The OCD Paradox (and how to solve it)



I’m Eva, a wedding photographer who’s had the privilege of capturing countless beautiful moments. That joy was tainted when I was diagnosed with Obsessive-Compulsive Disorder. My version of OCD manifested in a unique way, and it turned my professional world upside down.

My obsessions took shape as incessant, intrusive thoughts about ruining the happiest day of a couple’s life. Thoughts about deleting precious, once-in-a-lifetime photos or damaging my equipment, which would inevitably spell disaster. In my heart and mind, I knew I was cautious, that I had multiple backup systems in place to prevent such catastrophes. But that didn’t matter to my OCD. It magnified these fears until they cast a large, looming shadow over my passion for photography.

To combat these fears, I developed a set of compulsions. I began checking my camera and my equipment repeatedly, often in the middle of a shoot. I would constantly reassure myself that I hadn’t inadvertently deleted any pictures. The constant checking disrupted my workflow and fueled my stress. Even after the event, I would spend hours rechecking my work, driven by the lingering fear of having missed something important.

This paradox between my logical mind and my irrational fears began to invade my life. My work hours grew longer due to my compulsions, and my personal life suffered. Before every shoot, I would become anxious, anticipating the avalanche of intrusive thoughts and the urge to perform my checking rituals.

Eva, NY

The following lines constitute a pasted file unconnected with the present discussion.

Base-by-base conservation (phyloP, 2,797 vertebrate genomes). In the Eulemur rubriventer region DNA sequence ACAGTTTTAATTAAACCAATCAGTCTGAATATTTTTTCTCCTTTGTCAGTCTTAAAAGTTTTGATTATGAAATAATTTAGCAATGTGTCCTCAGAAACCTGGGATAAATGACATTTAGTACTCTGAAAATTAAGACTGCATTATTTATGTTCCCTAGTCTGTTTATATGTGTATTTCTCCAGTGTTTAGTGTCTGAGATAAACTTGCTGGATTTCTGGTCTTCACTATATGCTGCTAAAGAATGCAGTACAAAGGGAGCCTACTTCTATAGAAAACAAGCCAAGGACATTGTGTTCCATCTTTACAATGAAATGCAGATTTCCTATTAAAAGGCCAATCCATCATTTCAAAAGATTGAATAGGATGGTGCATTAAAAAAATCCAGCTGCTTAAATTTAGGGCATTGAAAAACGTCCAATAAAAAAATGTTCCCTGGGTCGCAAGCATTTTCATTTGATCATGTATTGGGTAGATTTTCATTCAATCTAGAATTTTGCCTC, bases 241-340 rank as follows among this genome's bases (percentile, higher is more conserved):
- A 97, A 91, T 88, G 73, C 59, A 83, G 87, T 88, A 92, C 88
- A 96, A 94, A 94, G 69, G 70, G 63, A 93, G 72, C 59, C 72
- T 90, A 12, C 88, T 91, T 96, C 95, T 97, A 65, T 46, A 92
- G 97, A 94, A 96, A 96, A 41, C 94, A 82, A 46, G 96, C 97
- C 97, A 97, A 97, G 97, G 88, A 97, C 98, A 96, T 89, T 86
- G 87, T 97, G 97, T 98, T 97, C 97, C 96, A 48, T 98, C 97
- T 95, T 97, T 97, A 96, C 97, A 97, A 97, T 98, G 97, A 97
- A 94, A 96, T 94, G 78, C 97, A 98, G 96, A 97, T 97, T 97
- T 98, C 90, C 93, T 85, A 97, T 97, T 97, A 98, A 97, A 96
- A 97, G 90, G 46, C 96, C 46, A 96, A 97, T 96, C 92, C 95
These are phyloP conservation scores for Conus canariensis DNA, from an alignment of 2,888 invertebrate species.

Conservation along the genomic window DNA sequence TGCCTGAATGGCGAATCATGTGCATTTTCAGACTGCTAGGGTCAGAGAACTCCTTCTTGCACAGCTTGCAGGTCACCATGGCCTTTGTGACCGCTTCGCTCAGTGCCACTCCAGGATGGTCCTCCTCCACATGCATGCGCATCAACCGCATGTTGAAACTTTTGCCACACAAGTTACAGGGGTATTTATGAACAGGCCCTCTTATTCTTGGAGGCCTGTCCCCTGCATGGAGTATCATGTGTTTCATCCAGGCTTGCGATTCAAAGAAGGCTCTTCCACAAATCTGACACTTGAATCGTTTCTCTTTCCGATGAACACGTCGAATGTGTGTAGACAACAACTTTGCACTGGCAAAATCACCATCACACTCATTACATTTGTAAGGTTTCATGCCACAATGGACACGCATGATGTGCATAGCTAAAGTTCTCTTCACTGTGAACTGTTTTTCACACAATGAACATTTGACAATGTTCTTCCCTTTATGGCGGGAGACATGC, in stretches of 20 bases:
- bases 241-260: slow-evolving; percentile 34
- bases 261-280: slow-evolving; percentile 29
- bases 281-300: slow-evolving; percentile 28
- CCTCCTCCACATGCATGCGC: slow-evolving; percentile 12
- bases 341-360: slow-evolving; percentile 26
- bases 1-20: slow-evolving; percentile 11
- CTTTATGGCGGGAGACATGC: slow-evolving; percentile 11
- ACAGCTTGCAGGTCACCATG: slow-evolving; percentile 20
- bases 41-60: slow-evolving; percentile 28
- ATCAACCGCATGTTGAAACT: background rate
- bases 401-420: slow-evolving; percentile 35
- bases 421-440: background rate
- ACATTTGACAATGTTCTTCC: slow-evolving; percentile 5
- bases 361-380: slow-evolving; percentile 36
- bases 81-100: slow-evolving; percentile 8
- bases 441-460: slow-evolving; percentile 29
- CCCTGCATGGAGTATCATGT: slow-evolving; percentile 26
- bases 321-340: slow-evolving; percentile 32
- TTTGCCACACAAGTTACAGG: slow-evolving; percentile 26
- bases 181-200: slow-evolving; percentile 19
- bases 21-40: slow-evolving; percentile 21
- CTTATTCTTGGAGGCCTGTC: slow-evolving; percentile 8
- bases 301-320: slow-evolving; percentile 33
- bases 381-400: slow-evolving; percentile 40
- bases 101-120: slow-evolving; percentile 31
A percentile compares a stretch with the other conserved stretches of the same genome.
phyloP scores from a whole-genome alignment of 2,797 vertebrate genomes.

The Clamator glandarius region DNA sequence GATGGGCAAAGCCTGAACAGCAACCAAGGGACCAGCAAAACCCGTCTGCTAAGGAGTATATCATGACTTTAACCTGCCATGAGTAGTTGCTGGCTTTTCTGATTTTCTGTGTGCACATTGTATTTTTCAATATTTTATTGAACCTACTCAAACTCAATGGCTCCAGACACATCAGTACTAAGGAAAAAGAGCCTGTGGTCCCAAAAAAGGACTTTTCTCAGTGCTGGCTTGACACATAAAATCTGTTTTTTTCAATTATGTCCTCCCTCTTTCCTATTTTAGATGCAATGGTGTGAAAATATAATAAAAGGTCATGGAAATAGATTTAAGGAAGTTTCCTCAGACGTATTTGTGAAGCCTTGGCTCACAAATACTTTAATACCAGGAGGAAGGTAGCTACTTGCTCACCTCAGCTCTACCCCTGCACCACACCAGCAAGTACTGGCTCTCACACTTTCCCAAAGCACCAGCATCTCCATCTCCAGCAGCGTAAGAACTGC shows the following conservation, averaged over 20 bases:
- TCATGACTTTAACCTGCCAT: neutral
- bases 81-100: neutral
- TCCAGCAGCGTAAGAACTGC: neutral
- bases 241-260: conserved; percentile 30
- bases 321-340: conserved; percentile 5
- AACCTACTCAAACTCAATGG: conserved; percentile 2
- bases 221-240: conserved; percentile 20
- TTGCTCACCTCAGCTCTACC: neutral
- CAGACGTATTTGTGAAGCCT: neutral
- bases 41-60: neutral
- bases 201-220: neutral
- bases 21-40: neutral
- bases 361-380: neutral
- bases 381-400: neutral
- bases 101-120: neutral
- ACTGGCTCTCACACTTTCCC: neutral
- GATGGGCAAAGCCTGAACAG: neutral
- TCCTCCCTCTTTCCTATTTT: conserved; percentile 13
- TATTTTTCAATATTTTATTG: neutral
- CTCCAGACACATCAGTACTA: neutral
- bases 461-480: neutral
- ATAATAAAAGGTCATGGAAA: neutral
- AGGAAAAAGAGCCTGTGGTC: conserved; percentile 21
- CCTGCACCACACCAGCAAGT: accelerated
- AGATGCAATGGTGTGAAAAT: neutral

What is the OCD Paradox?

The “OCD paradox,” as some people refer to it, is the contradiction between what people with OCD logically know and what they emotionally feel. Despite understanding logically that their obsessive thoughts are irrational or that their compulsive behaviors are unnecessary, individuals with OCD feel a compelling emotional need to engage in these thoughts or behaviors to alleviate anxiety or prevent feared outcomes.

For example, a person with OCD may have an obsessive fear of germs (obsession) and feel compelled to wash their hands excessively (compulsion) even when they logically understand that their hands are clean and that excessive washing can be harmful.

This paradox can be particularly frustrating because it often feels like a battle between two parts of oneself – the logical part that understands the irrationality of the obsessions and compulsions, and the emotional part that is driven by intense fear or anxiety.

4 Examples

The paradox inherent to Obsessive-Compulsive Disorder can have a significant impact on people’s lives and thought patterns. Here are a few examples:

  1. Fear of Contamination: A person with OCD might understand logically that touching a doorknob won’t result in immediate serious illness, but they might still be overwhelmed by thoughts of deadly viruses and bacteria. They may then wash their hands excessively to the point of causing skin damage. This action gives temporary relief, but ultimately reinforces the fear, creating a cycle of obsession and compulsion.
  2. Doubt and Checking: A person may repeatedly check if they locked the door or turned off the stove, despite knowing logically that they’ve already done so. This behavior stems from an intense fear of what might happen if they don’t (a break-in or a fire, for example), even if they understand logically that the likelihood is minimal.